There are many ways to treat this type of jaundice. One solution is briefly supplementing or replacing the mother’s milk with formula or donor milk. Another cure may be a light-based treatment called phototherapy. A blue light (commonly from a Bili-blanket or Bili-light) shines on the baby, transcending through the skin, and breaks down bilirubin into smaller fragments that can more easily be passed. Phototherapy may cause persistent, watery stools, so it’s important to make sure your baby is hydrated; extra nursing sessions might be needed. Phototherapy treatments can range from 24 hours to 7 days. Eye damage is not generally associated with blue light, but in the interest of safety, all babies are given eye protection.

Psychological Jaundice:

Psychological jaundice is the most common, accounting for 50% of cases. This type of jaundice shows up two to three days postpartum. Psychological jaundice is common when babies are born with livers that just need a little extra time to mature. Phototherapy can help treat this, but indirect exposure to sunlight may also work. This is probably the safest type of jaundice. Still, it’s best to keep a watchful eye over your baby’s symptoms and make sure they are getting sufficient nourishment.

Raising babies and raising concerns: when jaundice is dangerous.

Blood Group Incompatibility Jaundice:

This type of jaundice may develop when a breastfeeding baby and mom have different blood types, especially if they have mismatched ABO or Rh blood types. One of the great things about breast milk is that mother can pass on antibodies to her baby. Sometimes, however, a mother (through no fault of her own!) has antibodies in her breast milk that attack her baby’s red blood cells. This is a more serious type of jaundice that usually presents itself on the first day of a baby’s life. Rh cases are the one to be most concerned about, as it causes the worst incidences of jaundice. In this particular situation, the cure is partly preventative. Mothers, when given a shot of RhoGAM during pregnancy or within three days of birthing her baby, can help stop the production of the destructive antibody.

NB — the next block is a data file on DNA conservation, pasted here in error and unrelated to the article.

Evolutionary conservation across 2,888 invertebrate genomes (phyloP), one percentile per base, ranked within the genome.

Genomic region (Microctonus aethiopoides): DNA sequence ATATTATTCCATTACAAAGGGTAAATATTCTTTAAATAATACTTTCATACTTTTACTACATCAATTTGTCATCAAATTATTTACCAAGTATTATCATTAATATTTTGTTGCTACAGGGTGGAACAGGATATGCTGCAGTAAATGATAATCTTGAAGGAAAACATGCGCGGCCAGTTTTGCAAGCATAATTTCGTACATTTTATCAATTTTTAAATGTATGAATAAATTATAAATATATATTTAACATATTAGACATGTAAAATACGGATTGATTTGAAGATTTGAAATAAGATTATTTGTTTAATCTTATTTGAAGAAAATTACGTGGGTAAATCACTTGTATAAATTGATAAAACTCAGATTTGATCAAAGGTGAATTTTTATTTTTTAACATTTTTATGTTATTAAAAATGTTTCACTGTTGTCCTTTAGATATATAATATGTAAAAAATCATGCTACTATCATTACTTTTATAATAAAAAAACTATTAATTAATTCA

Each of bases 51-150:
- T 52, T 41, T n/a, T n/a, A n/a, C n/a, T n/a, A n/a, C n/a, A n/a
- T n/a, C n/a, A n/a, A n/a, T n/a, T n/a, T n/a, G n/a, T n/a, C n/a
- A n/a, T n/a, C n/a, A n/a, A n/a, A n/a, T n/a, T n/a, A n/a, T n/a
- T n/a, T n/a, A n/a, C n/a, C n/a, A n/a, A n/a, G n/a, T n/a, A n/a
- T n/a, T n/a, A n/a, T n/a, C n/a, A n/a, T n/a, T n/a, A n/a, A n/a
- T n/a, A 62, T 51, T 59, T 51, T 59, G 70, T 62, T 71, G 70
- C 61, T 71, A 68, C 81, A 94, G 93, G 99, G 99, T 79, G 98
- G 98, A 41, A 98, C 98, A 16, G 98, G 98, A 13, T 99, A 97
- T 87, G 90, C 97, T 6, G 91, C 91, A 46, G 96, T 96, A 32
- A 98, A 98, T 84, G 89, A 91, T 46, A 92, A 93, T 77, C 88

When to Worry:

More often than not, jaundice only requires a little extra care and patience. However, there are some exclusions to this rule, like hyperbilirubinemia or kernicterus. Hyperbilirubinemia is when bilirubin levels jump too high, too quickly. In this event, blood tests could be needed. In very rare or serious cases, an exchange transfusion might be necessary. Kernicterus is a condition where an excess of bilirubin forms and spreads to the brain tissue, imparting permanent damage. Kernicterus attacks the hippocampus; basal ganglia; geniculate bodies; and cranial nerve nuclei (like the cochlear, vestibular, and oculomotor). Some, but not all, of the symptoms of kernicterus include lethargy, a body that is limp or arches like a bow, high-pitched crying that cannot be soothed, fever, vomiting, not passing bowel movements or urine, and the reduced desire to eat. 

An important thing for breastfeeding mothers who have jaundiced babies to remember is that none of this is their fault or means they’re bad parents. Sometimes babies get jaundice, but with careful love and attention, this condition can fade away as quickly as it arrived. A key job for parents in this scenario is to keep track of their little one’s stools and appetite. To help with this, Lactation Lab offers a free app called Emily (for iOS and Android) that tracks feedings and the frequency and consistency of babies’ stools, amongst other things. Keeping an accurate log of this information can help you and your doctor make the best, most informed decisions possible and get your baby on the road to recovery.  


Leave a comment

Please note, comments must be approved before they are published